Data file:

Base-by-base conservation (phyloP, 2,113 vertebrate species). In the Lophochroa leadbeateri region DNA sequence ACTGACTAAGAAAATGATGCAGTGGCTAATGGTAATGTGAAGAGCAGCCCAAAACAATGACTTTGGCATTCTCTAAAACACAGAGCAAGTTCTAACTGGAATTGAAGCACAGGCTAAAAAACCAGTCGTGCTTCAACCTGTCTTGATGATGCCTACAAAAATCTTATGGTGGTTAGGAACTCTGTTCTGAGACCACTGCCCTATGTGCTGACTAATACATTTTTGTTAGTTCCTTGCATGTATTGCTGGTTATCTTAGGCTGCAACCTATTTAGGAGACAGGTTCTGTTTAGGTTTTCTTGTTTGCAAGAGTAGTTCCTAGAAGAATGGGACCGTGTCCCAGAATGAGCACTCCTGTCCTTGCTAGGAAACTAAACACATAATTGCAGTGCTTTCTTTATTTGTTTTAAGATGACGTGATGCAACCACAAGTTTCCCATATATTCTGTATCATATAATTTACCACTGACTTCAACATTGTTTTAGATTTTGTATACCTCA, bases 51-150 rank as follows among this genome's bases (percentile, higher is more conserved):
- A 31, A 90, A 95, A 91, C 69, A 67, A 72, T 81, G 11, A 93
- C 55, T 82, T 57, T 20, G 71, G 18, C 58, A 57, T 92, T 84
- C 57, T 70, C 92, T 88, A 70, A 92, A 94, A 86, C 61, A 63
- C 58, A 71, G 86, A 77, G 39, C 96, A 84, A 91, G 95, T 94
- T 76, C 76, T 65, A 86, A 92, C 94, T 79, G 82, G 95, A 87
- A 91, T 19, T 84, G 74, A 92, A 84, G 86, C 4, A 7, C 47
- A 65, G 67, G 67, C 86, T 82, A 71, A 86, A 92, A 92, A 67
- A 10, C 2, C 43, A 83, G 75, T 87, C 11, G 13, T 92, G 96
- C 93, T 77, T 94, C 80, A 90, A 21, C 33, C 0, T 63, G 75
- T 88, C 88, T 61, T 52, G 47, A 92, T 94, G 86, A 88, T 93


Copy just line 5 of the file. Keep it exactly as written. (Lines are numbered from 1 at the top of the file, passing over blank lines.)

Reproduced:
- C 58, A 71, G 86, A 77, G 39, C 96, A 84, A 91, G 95, T 94